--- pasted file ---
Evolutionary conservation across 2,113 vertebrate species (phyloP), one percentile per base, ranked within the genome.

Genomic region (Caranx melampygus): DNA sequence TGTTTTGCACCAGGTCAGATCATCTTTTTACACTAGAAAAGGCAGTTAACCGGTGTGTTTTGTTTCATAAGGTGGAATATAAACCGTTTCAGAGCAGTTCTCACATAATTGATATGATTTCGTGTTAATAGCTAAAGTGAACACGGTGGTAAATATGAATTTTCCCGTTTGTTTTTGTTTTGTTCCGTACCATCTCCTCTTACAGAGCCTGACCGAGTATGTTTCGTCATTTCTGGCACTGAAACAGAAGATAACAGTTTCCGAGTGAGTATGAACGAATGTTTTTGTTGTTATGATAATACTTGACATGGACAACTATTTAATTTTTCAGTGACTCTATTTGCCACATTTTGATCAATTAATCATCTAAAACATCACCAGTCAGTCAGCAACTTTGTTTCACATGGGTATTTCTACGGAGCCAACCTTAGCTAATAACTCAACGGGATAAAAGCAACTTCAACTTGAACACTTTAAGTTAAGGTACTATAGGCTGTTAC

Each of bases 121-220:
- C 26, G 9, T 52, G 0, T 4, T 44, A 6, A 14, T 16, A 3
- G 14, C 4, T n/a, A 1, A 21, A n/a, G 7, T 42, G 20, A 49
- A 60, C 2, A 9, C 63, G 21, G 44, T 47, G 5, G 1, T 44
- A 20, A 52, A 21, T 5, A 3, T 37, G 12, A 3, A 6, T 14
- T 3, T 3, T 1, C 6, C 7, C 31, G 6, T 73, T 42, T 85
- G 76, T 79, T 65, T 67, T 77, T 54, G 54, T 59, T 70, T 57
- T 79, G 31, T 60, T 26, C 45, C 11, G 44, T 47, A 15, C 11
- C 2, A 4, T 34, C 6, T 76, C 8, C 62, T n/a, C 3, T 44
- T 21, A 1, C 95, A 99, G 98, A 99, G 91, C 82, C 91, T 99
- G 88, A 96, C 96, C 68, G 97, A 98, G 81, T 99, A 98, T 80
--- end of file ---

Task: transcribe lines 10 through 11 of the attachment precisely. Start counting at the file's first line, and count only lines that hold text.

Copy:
- T 79, G 31, T 60, T 26, C 45, C 11, G 44, T 47, A 15, C 11
- C 2, A 4, T 34, C 6, T 76, C 8, C 62, T n/a, C 3, T 44